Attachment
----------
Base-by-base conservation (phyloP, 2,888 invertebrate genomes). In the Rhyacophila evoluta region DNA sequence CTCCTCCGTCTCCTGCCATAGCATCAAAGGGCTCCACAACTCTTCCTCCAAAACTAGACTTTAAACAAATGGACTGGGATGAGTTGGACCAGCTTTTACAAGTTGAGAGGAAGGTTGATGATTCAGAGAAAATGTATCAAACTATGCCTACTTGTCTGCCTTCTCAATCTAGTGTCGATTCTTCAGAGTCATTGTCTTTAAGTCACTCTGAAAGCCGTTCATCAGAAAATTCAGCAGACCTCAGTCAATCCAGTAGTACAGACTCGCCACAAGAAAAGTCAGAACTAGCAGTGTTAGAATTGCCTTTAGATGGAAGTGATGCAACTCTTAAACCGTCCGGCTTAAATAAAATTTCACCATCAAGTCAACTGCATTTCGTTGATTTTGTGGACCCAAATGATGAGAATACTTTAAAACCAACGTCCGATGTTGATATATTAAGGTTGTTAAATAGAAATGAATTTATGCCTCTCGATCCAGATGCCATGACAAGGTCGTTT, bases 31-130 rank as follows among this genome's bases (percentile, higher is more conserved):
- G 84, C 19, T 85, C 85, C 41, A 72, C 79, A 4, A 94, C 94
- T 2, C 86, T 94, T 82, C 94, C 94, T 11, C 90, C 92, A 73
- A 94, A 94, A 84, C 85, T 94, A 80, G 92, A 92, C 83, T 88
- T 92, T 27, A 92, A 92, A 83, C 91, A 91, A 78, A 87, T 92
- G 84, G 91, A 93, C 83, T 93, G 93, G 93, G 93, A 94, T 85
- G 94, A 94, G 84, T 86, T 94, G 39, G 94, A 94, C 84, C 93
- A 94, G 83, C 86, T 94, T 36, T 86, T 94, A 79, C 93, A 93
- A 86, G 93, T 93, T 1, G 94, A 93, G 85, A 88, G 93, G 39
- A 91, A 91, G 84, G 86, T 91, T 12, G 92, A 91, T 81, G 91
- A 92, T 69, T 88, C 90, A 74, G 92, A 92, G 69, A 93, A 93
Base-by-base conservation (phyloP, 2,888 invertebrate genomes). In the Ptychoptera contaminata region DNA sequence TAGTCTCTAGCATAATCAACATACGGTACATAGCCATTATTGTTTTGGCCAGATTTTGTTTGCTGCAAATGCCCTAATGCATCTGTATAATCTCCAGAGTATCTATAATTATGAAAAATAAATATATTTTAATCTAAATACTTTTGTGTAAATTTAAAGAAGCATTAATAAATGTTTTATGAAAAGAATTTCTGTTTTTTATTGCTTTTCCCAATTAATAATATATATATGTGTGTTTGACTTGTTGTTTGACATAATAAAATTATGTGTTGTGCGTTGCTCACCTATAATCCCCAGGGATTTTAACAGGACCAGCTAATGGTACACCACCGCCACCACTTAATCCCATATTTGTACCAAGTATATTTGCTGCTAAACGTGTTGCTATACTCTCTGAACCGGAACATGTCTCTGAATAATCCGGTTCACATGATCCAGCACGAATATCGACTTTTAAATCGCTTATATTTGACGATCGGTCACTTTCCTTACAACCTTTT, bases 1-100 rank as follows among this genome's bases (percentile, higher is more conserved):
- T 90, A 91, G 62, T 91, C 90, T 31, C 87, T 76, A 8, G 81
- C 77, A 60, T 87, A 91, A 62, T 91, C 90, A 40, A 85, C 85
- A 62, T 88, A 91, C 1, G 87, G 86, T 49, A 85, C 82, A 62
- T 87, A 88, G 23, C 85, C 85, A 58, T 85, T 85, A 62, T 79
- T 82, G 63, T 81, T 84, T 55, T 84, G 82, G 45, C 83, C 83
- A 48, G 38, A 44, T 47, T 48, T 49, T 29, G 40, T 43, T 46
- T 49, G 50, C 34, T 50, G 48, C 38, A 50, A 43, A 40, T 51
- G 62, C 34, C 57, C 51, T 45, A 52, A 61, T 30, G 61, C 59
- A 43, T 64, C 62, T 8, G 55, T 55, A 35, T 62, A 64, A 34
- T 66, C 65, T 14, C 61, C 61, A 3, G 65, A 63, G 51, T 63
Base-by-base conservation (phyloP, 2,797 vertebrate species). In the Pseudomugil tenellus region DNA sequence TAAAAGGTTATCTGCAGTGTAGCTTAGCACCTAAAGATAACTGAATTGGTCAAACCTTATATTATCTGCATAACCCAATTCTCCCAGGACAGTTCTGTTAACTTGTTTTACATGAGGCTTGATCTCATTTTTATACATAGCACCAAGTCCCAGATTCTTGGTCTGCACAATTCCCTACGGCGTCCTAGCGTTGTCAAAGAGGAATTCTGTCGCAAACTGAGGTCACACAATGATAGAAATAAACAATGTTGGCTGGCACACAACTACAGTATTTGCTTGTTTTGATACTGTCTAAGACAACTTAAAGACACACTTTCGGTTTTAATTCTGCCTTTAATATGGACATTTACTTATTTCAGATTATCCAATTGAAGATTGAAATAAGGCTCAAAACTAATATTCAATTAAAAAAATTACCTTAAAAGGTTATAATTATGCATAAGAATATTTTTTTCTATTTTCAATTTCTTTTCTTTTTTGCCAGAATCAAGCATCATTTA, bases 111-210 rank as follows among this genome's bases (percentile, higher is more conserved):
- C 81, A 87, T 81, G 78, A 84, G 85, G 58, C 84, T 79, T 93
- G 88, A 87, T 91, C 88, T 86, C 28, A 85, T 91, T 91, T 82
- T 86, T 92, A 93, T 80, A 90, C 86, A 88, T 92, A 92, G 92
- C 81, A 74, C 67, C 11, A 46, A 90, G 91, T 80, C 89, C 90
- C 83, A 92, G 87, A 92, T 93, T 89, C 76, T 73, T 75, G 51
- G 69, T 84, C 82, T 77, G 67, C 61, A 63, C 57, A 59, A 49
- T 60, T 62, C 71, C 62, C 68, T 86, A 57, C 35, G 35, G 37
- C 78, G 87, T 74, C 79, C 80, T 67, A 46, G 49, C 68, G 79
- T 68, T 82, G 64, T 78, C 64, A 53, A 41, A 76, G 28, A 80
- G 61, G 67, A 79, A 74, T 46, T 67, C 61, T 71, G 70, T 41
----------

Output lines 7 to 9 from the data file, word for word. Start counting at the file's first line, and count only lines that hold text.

- G 94, A 94, G 84, T 86, T 94, G 39, G 94, A 94, C 84, C 93
- A 94, G 83, C 86, T 94, T 36, T 86, T 94, A 79, C 93, A 93
- A 86, G 93, T 93, T 1, G 94, A 93, G 85, A 88, G 93, G 39